The young Jacques was entrusted by his co-conspirators with sole responsibility for recruiting new members for the Volunteers of Liberty. For one thing, his extraordinary memory allowed him to report on his contacts and to summarize the week's intelligence without writing notes on scraps of paper scraps that might fall into the wrong hands. More importantly, those who knew him believed he had a special "sense for the human being" a sense that was infallible, or nearly so.
This special inner sense, feeding upon images, colors, textures, sounds, was a gift Lusseyran already possessed as a young boy. He tells, for example, of the time his math teacher "came into the classroom, clapped his hands and boldly began his lecture":
He was lucid that day, as he usually was, perhaps more interesting than ever, a little too interesting. His voice, instead of falling into place at the end of the sentence, as it should have, going a tone or two down the scale, hung in the air, a bit sharp. It was as though the teacher wanted to hide something that day, put a good face on it before an unknown audience, prove that he was not giving in, that he would carry on to the end because he had to. Meanwhile, accustomed to the cadence of his sentences falling as regularly as the beat of a metronome, I listened attentively, and was distressed on his account. I wanted to help, but that seemed foolish, for I had no reason for thinking him unhappy. All the same he was unhappy, bitterly unhappy. The terrible "intelligence" of gossip told us a week later that his wife had just left him.
Lusseyran then goes on:
I ended by reading so many things into voices without wanting to, without even thinking about it, that voices concerned me more than the words they spoke. Sometimes, for minutes at a time in class, I heard nothing, neither the teacher's questions nor the answers of my comrades. I was too much absorbed by the images that their voices were parading through my head. All the more since these images half the time contradicted, and flagrantly, the appearance of things. For instance, the student named Pacot had just been given 100 by the teacher of history. I was astonished, because Pacot's voice had informed me, beyond the shadow of a doubt, that he had understood nothing. He had recited the lesson, but only with his lips. His voice sounded like an empty rattle, with no substance in the sound.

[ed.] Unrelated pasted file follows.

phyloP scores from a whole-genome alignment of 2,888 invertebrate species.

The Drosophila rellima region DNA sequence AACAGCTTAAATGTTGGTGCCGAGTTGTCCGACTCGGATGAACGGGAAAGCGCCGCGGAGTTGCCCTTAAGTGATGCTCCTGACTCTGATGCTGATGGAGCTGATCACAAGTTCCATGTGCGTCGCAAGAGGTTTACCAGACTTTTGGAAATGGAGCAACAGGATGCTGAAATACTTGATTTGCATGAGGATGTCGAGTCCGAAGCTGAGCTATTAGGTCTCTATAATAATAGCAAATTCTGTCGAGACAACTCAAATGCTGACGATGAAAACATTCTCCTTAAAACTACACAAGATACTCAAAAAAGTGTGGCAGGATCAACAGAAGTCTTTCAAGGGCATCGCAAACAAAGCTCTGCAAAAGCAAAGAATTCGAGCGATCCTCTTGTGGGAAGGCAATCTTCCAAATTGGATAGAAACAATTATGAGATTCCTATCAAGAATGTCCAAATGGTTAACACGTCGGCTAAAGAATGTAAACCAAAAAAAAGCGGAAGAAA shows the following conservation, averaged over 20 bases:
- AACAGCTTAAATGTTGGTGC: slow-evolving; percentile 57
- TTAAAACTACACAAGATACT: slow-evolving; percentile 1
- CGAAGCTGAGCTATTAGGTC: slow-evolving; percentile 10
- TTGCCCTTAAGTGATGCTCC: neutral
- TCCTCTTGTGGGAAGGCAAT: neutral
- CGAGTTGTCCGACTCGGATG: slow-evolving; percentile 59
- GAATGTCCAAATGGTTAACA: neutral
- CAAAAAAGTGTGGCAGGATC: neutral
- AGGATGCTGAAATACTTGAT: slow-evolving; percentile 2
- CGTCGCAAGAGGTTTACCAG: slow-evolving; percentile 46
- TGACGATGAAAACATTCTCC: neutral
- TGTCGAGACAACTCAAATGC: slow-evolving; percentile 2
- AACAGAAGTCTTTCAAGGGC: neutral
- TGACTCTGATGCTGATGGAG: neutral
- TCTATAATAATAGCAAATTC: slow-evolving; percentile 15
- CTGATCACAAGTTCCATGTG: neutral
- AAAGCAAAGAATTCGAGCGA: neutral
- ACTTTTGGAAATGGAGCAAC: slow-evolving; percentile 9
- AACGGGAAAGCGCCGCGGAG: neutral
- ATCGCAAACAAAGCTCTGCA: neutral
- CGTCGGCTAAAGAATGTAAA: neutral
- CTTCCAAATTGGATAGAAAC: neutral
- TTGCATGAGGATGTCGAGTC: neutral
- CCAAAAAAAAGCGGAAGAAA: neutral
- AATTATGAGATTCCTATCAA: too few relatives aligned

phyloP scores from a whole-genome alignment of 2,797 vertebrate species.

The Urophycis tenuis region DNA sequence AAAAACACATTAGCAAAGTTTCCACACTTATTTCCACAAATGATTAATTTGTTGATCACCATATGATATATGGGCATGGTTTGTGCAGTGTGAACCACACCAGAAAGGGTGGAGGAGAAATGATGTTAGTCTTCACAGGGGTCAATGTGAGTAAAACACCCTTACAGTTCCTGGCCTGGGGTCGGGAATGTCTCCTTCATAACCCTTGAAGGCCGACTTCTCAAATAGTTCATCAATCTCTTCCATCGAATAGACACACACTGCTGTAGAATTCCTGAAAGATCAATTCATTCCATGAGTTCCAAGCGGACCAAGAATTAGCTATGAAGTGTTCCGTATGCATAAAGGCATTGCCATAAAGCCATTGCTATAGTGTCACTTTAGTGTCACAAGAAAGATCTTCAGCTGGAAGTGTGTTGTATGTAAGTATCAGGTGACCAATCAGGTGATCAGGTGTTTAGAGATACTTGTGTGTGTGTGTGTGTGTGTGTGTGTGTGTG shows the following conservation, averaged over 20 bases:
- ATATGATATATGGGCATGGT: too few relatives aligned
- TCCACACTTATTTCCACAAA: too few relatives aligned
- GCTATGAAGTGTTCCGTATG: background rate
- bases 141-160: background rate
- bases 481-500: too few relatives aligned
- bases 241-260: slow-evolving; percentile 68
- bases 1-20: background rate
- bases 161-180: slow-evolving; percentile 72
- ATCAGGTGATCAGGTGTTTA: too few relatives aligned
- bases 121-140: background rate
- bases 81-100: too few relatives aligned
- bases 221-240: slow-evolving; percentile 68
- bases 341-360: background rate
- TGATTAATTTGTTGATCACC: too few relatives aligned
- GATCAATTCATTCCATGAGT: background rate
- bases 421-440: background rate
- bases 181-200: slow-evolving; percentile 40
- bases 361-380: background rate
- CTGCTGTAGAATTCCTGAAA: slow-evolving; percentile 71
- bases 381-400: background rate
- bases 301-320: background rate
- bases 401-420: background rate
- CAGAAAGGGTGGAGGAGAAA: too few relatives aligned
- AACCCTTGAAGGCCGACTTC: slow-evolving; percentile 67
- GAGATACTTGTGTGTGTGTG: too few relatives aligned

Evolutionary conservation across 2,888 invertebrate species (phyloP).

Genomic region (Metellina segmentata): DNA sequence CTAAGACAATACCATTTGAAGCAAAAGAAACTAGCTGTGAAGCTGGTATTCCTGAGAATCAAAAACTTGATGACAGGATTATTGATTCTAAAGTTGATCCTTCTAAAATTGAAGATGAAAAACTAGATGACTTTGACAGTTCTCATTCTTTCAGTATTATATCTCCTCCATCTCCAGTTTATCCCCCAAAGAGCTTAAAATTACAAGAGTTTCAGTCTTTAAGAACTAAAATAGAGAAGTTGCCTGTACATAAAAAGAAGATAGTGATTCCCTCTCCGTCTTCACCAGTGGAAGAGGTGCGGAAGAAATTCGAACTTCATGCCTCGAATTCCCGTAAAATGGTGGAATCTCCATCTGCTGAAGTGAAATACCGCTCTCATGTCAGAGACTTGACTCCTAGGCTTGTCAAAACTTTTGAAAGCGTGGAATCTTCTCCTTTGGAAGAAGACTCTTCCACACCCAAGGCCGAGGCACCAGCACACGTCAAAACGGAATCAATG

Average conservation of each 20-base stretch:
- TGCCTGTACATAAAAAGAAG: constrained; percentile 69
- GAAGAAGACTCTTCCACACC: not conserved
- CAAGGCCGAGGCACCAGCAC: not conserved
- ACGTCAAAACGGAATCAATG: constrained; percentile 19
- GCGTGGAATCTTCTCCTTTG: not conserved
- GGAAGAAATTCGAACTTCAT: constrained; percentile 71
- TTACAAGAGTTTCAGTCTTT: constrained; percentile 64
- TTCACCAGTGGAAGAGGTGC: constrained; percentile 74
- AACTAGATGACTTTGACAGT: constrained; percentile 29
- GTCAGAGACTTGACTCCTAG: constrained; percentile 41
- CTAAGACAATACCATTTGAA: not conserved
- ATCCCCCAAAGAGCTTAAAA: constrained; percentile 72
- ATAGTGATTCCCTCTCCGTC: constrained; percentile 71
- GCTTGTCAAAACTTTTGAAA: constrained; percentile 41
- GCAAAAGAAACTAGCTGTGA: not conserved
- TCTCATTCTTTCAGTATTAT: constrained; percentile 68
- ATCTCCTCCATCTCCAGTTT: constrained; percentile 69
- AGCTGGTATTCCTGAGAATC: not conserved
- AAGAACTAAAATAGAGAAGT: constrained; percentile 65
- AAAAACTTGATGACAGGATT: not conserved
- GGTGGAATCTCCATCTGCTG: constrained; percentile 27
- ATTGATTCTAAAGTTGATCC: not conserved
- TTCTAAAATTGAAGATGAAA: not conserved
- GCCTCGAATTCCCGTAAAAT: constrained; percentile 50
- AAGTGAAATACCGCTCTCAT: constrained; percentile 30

. . .
A beautiful voice (and beautiful means a great deal in this context, for it means that the man who has such a voice is beautiful himself) remains so through coughing and stammering. An ugly voice, on the contrary, can become soft, scented, humming, singing like the flute. But to no purpose. It stays ugly just the same.
As recruiter and co-leader of one of the five largest Resistance organizations in France, Lusseyran enjoyed many striking successes. But in 1943 he and many of his comrades were betrayed to the Germans, imprisoned for six months, and interrogated by the Gestapo. Then they were shipped off to Buchenwald. Of the two thousand persons in this shipment, Lusseyran was one of about thirty who remained alive when General Patton's troops liberated Buchenwald fifteen months later.
The remarkable thing is that Lusseyran could not see. He had totally lost his sight in an accident when he was between seven and eight years old. It was to a blind youth that his comrades in the Resistance entrusted their fate, and it was the same blind youth who found the hidden resources to survive the horrors of Buchenwald.